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Seismology - Earthquakes

Geological Survey of Denmark and Greenland (GEUS)
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GEUS is responsible for maintaining a seismic service to monitor seismic activity in Denmark, Greenland and the Faroe Islands.

Very sensitive instruments (seismometers) register ground motion 24 hours a day, every day of the year. The seismometers detect many different kinds of tremors:

  • local earthquakes
  • large earthquakes on the other side of the globe
  • nuclear test explosions
  • smaller explosions in our own region
as well as noise from traffic and in some cases strong winds near the instruments.
Analysts and seismologists in Copenhagen process the data and extract interesting signals from the noise.
The seismic service has been operating continuously since 1926.

Contact information: seismologi@geus.dk

Earthquakes in Denmark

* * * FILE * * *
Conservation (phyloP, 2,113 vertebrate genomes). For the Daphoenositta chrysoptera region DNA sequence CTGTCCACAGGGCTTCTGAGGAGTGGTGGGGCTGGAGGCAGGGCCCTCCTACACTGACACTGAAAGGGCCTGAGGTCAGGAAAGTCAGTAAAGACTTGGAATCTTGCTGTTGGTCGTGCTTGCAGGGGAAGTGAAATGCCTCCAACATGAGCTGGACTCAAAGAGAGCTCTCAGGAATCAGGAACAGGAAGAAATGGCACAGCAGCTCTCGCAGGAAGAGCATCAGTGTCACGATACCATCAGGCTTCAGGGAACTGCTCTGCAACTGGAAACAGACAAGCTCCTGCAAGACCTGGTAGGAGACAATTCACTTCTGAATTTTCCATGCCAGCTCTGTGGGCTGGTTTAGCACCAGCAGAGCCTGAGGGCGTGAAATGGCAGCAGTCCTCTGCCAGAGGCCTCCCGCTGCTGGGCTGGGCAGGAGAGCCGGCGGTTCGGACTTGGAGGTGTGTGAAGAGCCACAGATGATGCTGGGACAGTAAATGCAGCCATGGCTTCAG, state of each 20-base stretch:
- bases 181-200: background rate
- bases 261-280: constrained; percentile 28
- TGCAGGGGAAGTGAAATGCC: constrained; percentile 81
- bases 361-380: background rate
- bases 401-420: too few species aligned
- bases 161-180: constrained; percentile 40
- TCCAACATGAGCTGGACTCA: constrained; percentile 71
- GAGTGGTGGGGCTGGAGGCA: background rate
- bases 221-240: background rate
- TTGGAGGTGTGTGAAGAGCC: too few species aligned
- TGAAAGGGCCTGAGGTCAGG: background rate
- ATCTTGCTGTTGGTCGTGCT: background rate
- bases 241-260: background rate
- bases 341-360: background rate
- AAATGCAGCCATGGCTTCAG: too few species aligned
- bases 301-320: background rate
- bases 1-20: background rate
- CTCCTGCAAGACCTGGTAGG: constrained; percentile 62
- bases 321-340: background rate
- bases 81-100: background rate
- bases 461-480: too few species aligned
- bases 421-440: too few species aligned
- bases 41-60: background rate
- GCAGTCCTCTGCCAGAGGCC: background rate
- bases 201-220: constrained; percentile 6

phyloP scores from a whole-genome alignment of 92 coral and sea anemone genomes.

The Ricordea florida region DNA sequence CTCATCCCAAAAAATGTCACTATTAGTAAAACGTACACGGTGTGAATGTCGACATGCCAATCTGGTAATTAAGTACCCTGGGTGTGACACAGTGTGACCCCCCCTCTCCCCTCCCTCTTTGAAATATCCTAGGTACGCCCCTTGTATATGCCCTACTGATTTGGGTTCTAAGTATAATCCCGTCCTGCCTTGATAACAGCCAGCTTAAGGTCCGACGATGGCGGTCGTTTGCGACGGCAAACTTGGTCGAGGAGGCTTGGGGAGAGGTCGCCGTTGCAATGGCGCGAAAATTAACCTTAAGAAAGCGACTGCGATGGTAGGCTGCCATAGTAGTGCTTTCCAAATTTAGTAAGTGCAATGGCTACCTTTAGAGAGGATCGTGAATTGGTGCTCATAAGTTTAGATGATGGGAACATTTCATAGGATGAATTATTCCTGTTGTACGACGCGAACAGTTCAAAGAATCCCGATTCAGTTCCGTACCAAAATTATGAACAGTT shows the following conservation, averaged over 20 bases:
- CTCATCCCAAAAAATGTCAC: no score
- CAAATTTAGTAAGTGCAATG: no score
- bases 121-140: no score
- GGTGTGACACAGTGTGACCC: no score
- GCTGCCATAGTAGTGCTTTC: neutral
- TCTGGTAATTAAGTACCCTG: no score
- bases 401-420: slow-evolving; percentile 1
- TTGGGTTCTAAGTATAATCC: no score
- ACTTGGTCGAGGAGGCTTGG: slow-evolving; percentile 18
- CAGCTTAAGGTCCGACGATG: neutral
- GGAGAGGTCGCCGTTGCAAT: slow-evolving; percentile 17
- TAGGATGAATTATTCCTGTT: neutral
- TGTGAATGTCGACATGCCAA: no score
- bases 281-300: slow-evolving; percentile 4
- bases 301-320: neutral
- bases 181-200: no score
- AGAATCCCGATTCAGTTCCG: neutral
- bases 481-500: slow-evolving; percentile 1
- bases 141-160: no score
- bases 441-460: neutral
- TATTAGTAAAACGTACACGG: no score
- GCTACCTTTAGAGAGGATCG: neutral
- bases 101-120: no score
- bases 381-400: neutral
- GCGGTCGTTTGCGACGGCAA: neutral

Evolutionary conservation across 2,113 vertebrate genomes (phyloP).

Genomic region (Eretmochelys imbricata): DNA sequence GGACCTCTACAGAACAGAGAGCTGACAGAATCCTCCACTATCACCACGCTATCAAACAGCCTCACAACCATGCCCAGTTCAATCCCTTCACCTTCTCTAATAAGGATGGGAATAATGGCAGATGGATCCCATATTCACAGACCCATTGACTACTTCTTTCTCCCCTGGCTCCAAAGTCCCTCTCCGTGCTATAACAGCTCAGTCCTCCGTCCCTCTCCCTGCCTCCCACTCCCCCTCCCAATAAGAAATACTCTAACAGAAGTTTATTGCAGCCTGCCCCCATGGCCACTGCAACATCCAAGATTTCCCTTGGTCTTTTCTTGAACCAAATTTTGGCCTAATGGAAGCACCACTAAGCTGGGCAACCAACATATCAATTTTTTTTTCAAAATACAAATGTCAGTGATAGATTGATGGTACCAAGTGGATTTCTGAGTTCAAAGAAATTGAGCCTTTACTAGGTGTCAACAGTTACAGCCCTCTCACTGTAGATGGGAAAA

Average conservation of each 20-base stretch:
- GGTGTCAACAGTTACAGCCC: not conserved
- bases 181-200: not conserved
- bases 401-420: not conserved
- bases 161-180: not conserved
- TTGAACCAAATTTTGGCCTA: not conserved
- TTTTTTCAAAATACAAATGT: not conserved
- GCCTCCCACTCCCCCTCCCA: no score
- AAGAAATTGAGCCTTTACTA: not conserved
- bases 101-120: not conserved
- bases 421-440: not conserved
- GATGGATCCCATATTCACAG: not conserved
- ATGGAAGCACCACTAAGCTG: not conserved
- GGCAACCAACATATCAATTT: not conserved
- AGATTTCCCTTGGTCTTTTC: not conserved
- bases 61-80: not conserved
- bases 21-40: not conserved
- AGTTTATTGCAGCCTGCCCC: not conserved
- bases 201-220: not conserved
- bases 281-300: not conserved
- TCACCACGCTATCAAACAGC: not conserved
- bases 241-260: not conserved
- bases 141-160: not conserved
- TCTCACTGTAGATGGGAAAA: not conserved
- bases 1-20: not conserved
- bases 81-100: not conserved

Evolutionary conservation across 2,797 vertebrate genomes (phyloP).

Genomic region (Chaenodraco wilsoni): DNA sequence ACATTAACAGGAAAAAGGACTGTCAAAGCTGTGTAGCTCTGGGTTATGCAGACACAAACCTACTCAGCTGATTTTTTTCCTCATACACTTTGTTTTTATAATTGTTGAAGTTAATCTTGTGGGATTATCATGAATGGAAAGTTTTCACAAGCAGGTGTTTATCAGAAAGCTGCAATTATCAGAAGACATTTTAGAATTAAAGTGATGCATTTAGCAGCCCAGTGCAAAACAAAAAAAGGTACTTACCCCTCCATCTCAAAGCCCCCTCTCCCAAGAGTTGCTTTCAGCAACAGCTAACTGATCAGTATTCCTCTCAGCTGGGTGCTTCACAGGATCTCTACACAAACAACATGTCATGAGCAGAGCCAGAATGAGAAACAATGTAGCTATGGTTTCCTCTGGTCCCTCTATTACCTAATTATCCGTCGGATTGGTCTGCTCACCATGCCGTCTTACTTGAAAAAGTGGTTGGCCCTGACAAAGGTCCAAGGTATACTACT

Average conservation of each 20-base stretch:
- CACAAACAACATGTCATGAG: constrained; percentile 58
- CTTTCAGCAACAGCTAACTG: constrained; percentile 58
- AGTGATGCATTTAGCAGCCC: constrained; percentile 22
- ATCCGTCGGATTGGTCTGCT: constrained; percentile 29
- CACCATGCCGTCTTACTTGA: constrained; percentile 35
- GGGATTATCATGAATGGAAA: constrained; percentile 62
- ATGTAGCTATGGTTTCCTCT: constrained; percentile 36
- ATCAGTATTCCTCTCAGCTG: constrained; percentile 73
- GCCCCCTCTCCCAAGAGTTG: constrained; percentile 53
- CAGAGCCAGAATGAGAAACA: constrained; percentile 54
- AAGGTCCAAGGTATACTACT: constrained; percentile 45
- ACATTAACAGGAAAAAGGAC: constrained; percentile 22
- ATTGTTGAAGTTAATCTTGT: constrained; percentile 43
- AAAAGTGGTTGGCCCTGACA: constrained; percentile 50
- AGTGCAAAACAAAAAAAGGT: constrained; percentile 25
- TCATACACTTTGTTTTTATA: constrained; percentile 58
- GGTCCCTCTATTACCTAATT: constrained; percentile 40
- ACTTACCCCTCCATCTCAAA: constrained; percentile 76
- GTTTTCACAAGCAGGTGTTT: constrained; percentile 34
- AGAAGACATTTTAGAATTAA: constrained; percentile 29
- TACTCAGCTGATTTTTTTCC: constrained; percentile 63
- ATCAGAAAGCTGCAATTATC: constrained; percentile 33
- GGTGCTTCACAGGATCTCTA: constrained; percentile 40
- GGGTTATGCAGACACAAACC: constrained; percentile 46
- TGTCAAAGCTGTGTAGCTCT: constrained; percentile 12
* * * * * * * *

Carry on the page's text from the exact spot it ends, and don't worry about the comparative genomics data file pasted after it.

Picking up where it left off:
In Denmark the ground typically shakes two to ten times a year due to a small local earthquake. Only a few of these tremors are strong enough to be felt by anyone, as the magnitude lies somewhere between 1.5 and 4.5 on the Richter scale.

People living in Thy or in North Zealand have the best chance of experiencing a Danish earthquake. In Greenland the earthquakes are concentrated along the coasts, with the highest concentration in the north-east corner of the island.

On a global scale Denmark is a seismically quiet region. The majority of the world's earthquakes occur along the edges of the large lithospheric plates. The lithosphere is the outer hard shell of the earth, and it consists of large plates like pieces in a jigsaw puzzle.

Due to flow (convection) in the interior of the earth, the plates are moving relative to each other. Many earthquakes occur where the plates bump into each other, where one plate is subducted below another, or where the plates are pulled apart. Our closest plate boundaries are in the mid-Atlantic spreading ridge, and the Alpine Mediteranean region, where the African and European plates collide.

For Current Earthquake Information, please go to the U.S. Geological Survey Earthquake Hazards Program Website

Known earthquakes

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